We’ve talked about wine and food pairing before, but I recently had some discussions on this topic, so I’d like to share a few more thoughts when it comes to pairing wine with Asian cuisines.
Can we generalise food and wine pairing by cuisine – for example, that a certain wine is good with Japanese food while another wine is good with Chinese? Well, this can be challenging. Japanese cuisine ranges from very delicate sashimi to strongly flavoured teppanyaki, while Chinese cuisine spans from steamed fish to spicy hotpot.
Having said that, Vietnamese cuisine, because of its heavy use of fragrant herbs such as lemongrass and basil, is easier to be paired with only one wine, and that wine has to be the equally fragrant Riesling. Even for heavier dishs like cá kho tộ (caramelised fish in clay pot), a German Spätlese Riesling with more body and riper fruit will match perfectly.
Similarly, most Thai dishes go well with Gewürztraminer and Viognier. Compared to Riesling, these wines are bigger and have tropical aromas that complement robust Thai flavours.
High-tannin red wine like Cabernet Sauvignon clashes with Chinese sauces, so most sommeliers prefer Pinot Noir, which has lower tannin and higher acidity, as an all-rounder to Chinese food. However, cool-climate Pinot Noir with subtle aromas might appear thin when paired with Shanghainese or northern Chinese food.
For me, Pinotage, a cross between Pinot Noir and Cinsault that was developed in South Africa, is a better option. It has inherited the medium tannin from Pinot Noir, but it has bigger structure and darker red fruit aromas. Depending on where the grapes are grown and the winemaking technique used, it can be as elegant as a Pinot Noir that goes well with steamed seafood and Cantonese stir-fries or it can be made into a bold red wine with some oak ageing that complements northern Chinese dishes. An easy-drinking, fruity Pinotage without oak ageing can be a pleasant surprise with spicy Sichuan dishes.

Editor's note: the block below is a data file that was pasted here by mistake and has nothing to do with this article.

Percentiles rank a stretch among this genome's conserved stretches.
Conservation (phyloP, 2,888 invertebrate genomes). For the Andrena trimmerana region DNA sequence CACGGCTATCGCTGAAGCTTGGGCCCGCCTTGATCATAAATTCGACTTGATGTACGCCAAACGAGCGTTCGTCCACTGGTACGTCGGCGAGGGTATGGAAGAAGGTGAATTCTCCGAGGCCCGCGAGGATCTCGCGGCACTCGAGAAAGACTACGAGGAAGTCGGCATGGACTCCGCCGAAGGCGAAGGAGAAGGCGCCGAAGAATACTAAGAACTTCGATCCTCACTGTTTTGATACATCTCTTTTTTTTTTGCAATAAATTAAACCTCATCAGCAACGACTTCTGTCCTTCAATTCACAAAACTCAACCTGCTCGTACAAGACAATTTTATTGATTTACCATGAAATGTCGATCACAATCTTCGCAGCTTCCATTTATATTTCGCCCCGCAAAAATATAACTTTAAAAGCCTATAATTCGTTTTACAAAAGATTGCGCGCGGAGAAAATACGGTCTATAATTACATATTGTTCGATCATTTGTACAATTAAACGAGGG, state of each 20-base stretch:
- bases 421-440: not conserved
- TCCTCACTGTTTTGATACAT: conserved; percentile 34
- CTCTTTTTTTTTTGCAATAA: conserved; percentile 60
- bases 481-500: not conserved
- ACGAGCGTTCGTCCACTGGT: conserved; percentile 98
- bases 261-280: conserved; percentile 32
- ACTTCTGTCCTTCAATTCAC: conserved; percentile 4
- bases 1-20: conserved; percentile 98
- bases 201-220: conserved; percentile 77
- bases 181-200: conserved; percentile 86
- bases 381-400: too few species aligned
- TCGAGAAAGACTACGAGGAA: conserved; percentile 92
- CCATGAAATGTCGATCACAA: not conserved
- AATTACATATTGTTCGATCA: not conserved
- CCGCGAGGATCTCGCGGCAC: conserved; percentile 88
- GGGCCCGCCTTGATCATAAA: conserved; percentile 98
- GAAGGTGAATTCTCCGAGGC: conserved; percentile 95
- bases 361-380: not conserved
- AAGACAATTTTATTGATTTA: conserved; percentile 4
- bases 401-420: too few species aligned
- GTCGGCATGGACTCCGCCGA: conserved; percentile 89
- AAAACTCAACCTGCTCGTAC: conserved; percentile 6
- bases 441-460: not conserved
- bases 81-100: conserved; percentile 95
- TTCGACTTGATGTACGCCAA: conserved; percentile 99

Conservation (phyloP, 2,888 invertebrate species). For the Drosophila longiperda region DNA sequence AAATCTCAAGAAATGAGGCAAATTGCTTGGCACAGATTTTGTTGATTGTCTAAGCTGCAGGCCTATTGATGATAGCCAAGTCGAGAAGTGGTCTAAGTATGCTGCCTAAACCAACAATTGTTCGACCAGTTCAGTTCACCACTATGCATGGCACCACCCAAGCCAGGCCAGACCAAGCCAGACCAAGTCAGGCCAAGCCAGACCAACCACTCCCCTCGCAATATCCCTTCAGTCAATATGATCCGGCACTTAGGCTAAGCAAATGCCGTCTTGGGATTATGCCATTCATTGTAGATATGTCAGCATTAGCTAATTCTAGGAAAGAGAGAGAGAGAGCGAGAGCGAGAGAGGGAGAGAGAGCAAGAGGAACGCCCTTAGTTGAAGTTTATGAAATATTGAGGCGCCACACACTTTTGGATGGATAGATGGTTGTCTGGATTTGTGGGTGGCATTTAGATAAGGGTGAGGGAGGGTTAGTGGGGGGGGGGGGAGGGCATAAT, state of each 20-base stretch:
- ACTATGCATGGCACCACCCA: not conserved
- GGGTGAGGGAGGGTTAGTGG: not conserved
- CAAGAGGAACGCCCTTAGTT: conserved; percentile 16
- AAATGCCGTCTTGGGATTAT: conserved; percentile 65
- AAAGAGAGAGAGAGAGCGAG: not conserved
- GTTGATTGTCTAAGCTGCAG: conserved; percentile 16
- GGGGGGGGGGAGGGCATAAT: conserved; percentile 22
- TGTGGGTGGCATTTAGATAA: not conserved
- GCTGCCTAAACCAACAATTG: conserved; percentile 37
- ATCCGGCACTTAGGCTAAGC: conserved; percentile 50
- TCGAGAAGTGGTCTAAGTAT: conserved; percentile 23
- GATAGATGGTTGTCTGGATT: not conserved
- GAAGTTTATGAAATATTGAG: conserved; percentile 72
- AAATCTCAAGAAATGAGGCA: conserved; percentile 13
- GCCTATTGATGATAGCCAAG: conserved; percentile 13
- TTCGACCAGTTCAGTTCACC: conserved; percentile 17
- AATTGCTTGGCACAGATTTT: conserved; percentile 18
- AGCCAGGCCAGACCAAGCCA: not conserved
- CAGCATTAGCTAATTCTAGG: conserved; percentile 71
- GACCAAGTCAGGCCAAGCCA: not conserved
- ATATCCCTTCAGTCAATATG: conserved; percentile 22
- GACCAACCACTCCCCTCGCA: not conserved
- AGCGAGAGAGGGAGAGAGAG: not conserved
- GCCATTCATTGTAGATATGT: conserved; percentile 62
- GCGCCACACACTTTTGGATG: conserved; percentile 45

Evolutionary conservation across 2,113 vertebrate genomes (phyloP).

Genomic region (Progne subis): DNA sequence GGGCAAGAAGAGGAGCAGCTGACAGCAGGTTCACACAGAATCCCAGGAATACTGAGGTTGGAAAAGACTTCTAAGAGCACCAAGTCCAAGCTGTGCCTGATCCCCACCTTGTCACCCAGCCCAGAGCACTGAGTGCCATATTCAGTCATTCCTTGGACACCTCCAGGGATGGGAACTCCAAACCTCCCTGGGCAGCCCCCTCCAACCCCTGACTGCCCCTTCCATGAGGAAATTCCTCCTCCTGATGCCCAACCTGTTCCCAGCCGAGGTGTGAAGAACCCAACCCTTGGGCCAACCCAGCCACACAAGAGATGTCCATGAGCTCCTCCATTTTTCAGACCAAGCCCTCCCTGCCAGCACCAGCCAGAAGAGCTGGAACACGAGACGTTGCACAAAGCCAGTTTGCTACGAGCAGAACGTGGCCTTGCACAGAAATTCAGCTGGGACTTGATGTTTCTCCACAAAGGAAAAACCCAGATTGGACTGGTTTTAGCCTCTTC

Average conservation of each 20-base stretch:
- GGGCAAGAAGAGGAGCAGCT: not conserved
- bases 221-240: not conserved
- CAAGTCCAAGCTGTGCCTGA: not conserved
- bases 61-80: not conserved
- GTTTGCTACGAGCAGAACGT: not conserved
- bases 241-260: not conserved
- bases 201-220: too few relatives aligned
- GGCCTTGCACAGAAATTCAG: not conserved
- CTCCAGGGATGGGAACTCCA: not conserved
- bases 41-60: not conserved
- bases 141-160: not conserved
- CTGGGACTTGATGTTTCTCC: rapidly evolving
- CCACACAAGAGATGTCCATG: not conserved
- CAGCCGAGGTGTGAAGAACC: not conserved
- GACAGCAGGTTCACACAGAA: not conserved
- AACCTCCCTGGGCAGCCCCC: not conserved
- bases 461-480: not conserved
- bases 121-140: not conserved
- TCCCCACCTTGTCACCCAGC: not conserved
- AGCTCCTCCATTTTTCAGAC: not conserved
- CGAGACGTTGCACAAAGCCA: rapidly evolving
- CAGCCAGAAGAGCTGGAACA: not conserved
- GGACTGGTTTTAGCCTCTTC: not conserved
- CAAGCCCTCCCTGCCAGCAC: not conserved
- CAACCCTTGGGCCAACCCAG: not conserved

As for Japanese cuisine, a vintage-style bottled-fermented sparkling wine will do the trick. Its finesse enhances exquisite sashimi, while its yeast autolysis characteristics (toast, biscuit, brioche) support the umami flavours that are so common in Japanese dishes. The acidity also cuts through the oiliness of teppanyaki, making the entire meal more lively.
In the end, there is no right or wrong method when it comes to food and wine pairing, as long as you are with good company and enjoy delicious food!
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